6.1/10
4,622
61 user 38 critic

Brannigan (1975)

Chicago Police Lieutenant Jim Brannigan is sent to the U.K. to escort organized crime boss Ben Larkin back to the U.S., but Larkin's hitmen prepare an ambush for Brannigan.

Director:

Douglas Hickox

Writers:

Christopher Trumbo (screenplay), Michael Butler (screenplay) | 4 more credits »
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Cast

Cast overview, first billed only:
John Wayne ... Lt. Brannigan
Richard Attenborough ... Cmdr. Swann
Judy Geeson ... Jennifer
Mel Ferrer ... Fields
John Vernon ... Larkin
Daniel Pilon ... Gorman
John Stride John Stride ... Insp. Traven
James Booth ... Charlie-the-Handle
Arthur Batanides Arthur Batanides ... Angell
Ralph Meeker ... Capt. Moretti
Barry Dennen ... Julian
Lesley-Anne Down ... Luana (as Lesley Anne Down)
Pauline Delaney ... Mrs Cooper (as Pauline Delany)
Del Henney Del Henney ... Drexel
Brian Glover ... Jimmy-the-Bet
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Storyline

Jim Brannigan is sent to London to bring back an American mobster who is being held for extradition, but when he arrives, he has been kidnapped, which was set up by his lawyer. Brannigan, in his American Irish way, brings American law to the people of Scotland Yard in order to recapture this mobster with a price tag on his head and a stuffy old London cop with whom to contend. Written by Christopher D. Ryan <cryan@direct.ca>

Plot Summary | Add Synopsis

Plot Keywords:

mailbox | bath | mail | house | bath house | See All (213) »

Taglines:

Detective-Lieutenant Brannigan is in London...God save the Queen! See more »

Genres:

Action | Comedy | Crime

Certificate:

PG | See all certifications »

Parents Guide:

View content advisory »
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Details

Country:

UK | USA

Language:

English

Release Date:

26 March 1975 (USA) See more »

Also Known As:

Joe Battle See more »

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Box Office

Gross USA:

$4,771,815, 31 December 1975
See more on IMDbPro »

Company Credits

Show more on IMDbPro »

Technical Specs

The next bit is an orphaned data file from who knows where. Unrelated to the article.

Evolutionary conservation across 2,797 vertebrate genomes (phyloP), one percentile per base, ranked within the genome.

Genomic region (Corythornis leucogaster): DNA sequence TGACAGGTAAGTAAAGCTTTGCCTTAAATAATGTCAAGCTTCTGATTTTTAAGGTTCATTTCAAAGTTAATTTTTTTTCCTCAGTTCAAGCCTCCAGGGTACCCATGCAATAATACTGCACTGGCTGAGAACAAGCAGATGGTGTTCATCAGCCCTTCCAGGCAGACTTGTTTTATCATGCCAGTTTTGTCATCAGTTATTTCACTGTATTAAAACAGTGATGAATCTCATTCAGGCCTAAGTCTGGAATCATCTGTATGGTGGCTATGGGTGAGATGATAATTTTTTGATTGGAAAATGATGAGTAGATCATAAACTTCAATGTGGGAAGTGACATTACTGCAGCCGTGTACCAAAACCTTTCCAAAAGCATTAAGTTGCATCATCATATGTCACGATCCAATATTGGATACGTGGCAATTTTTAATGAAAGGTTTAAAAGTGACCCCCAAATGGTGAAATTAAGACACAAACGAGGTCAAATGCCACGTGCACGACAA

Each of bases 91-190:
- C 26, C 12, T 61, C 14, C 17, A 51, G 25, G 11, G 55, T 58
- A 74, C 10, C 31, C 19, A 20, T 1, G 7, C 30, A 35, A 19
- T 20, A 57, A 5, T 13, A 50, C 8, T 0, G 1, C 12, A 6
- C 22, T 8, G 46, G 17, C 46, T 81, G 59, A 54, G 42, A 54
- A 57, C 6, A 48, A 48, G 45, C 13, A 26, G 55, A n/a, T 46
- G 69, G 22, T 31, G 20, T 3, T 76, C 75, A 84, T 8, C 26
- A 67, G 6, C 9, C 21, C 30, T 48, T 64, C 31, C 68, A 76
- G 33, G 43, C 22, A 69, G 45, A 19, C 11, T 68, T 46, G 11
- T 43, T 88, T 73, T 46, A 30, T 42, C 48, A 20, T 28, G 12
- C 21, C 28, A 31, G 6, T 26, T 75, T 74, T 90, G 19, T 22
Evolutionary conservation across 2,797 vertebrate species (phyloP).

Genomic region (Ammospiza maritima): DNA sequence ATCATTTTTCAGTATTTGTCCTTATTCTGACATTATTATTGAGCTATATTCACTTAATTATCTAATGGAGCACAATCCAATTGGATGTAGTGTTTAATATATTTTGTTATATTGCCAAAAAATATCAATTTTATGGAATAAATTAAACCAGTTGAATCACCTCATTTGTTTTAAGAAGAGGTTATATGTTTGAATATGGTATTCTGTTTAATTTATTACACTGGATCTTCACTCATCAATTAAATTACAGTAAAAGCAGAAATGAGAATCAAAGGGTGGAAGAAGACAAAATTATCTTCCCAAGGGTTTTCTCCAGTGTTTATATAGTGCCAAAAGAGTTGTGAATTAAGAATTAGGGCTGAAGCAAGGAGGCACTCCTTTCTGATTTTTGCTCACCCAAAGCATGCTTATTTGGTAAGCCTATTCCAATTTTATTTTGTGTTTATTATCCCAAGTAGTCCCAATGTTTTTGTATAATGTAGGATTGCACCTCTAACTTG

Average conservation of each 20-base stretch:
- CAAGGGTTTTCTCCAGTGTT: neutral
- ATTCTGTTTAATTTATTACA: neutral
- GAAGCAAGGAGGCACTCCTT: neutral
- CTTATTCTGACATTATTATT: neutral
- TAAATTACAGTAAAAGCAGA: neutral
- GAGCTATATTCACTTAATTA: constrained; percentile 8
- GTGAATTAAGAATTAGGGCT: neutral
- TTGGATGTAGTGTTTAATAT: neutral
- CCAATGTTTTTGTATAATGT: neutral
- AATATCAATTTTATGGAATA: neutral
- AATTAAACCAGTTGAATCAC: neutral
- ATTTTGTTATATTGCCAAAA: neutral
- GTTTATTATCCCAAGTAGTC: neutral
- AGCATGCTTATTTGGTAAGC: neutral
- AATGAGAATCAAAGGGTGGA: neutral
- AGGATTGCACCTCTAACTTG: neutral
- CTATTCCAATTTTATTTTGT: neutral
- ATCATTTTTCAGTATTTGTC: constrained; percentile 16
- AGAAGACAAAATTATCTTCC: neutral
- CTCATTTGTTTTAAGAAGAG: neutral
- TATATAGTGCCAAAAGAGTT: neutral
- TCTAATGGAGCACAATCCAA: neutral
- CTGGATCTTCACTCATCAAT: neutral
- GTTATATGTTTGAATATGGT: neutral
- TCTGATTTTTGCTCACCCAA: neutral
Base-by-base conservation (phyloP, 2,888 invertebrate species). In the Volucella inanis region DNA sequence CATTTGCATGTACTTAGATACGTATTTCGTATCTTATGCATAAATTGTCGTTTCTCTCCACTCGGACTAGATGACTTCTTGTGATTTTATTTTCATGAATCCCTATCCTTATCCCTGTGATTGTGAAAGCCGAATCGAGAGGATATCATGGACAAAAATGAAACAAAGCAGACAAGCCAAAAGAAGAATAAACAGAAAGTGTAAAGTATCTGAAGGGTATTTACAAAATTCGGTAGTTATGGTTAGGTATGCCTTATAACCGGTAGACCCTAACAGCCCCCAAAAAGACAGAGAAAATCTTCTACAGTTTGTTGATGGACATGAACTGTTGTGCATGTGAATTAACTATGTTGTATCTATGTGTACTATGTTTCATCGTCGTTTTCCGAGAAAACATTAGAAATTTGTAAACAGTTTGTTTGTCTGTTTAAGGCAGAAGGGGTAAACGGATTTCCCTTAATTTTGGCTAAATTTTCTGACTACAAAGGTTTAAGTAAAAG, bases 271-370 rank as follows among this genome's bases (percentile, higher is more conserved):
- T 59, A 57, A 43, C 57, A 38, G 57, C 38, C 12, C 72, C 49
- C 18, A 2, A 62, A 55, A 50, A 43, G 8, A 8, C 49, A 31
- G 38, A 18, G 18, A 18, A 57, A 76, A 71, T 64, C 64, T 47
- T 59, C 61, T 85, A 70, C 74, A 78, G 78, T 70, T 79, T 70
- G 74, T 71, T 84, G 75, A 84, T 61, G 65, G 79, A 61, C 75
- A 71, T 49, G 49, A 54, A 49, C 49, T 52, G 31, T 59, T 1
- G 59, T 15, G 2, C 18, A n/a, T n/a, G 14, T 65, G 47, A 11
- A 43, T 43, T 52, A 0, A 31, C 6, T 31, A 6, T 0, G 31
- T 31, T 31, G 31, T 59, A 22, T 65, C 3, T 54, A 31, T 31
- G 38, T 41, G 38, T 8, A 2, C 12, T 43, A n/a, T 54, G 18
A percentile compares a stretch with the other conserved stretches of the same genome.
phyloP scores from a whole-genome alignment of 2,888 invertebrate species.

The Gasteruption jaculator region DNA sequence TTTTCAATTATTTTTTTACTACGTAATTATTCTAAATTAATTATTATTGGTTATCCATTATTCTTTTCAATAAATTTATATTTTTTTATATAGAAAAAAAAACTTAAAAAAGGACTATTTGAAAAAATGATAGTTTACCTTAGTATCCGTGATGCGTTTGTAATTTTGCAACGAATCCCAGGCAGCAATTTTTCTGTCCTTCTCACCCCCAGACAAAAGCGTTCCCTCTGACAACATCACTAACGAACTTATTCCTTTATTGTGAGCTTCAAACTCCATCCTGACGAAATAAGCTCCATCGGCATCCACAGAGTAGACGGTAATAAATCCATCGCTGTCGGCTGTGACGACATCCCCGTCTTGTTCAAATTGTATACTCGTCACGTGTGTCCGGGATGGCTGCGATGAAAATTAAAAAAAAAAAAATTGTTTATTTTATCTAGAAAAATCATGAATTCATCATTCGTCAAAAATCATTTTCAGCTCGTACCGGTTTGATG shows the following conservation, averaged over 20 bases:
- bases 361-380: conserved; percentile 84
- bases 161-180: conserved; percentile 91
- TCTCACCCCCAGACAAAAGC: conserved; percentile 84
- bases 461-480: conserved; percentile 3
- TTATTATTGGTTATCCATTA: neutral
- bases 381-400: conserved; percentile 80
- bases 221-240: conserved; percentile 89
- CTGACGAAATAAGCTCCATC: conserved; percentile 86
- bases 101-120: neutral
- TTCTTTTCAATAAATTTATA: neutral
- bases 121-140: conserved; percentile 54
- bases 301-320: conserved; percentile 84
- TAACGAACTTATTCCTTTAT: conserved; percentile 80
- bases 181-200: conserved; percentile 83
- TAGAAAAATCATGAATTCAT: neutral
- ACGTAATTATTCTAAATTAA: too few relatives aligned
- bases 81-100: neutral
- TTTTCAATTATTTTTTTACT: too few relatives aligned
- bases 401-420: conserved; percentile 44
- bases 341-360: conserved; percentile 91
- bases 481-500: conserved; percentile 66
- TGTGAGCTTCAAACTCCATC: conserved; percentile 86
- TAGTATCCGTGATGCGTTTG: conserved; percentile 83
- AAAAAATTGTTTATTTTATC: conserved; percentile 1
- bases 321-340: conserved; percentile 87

Runtime:

Sound Mix:

Mono

Color:

Color (Technospes)| Color

Aspect Ratio:

2.35 : 1
See full technical specs »
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Did You Know?

Trivia

This movie proved to be one of John Wayne's least successful movies at the box-office. Wayne said he would not have made this movie if he had known McQ (1974) was only going to be a moderate success. See more »

Goofs

Brannigan's apartment wall is blown apart, revealing the Albert Memorial head-on at eye level. This view would only be possible if his flat were in the Royal Albert Hall. See more »

Quotes

[Brannigan approaches a motorcyclist who has just thrown a bag in the Thames]
Brannigan: Can you swim?
Motorcycle Courier: Yes.
Brannigan: Go get it!
[pushes motorcyclist into the river]
See more »

Crazy Credits

Several of the actors who played minor parts are listed by actor's name in the opening titles but are not listed by actor's name and character's name in the closing credits. See more »

Connections

Referenced in Shaun of the Dead (2004) See more »

Soundtracks

Let the Sunshine In
Music by Galt MacDermot
Lyrics by Gerome Ragni & James Rado
See more »

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User Reviews

 
Trodding the Path of Eastwood
21 June 2006 | by bkoganbingSee all my reviews

By the mid 1970s the western film had really become a thing of the past. The action heroes by that time were police of all different kinds of character. Clint Eastwood had sure proved that with the success of the Dirty Harry Films. In fact by the time Brannigan came out, Eastwood had two of them already done.

I suspect that John Wayne was also looking for modern stories for reasons of health. Those western locations were and are pretty rugged. Wayne was 68 when this was done and playing a man in his fifties. He also had only one working lung in those last dozens years of work after the cancer operation of 1964.

So in Brannigan Wayne makes a more successful transition from his western character to a modern policeman than he did in McQ. He's from the Chicago PD and in London to pick up gangster John Vernon who's skipped bail. An assignment that the San Francisco PD surely would have sent Harry Callahan on.

Vernon is not only not in custody with Scotland Yard, but he's been kidnapped and is being held for ransom. Vernon's lawyer Mel Ferrer arrives from Chicago to pay the ransom.

It's a merry chase from then on and while the ending is no kind of surprise the film is a lot of fun.

Richard Attenborough makes an effective British foil for Wayne's all American hero. And Judy Geeson who first became noticed by movie fans as a student in Sidney Poitier's class in Two Sir With Love, plays Wayne's driver and confidante as a police sergeant. The two of them have a marvelous father/daughter like chemistry.

Wayne films are not complete unless there is a fight scene. In this case a London pub is busted up like a frontier saloon in a scene reminiscent of The War Wagon. It's sort of out of place though in a modern film.

And the climax is a homage to Dirty Harry. Dare I say it, but I'm still wondering why Eastwood's Malpaso Productions didn't sue the Duke's Batjac company for that scene which is ripped off from Magnum Force.

Probably because Clint liked the homage.


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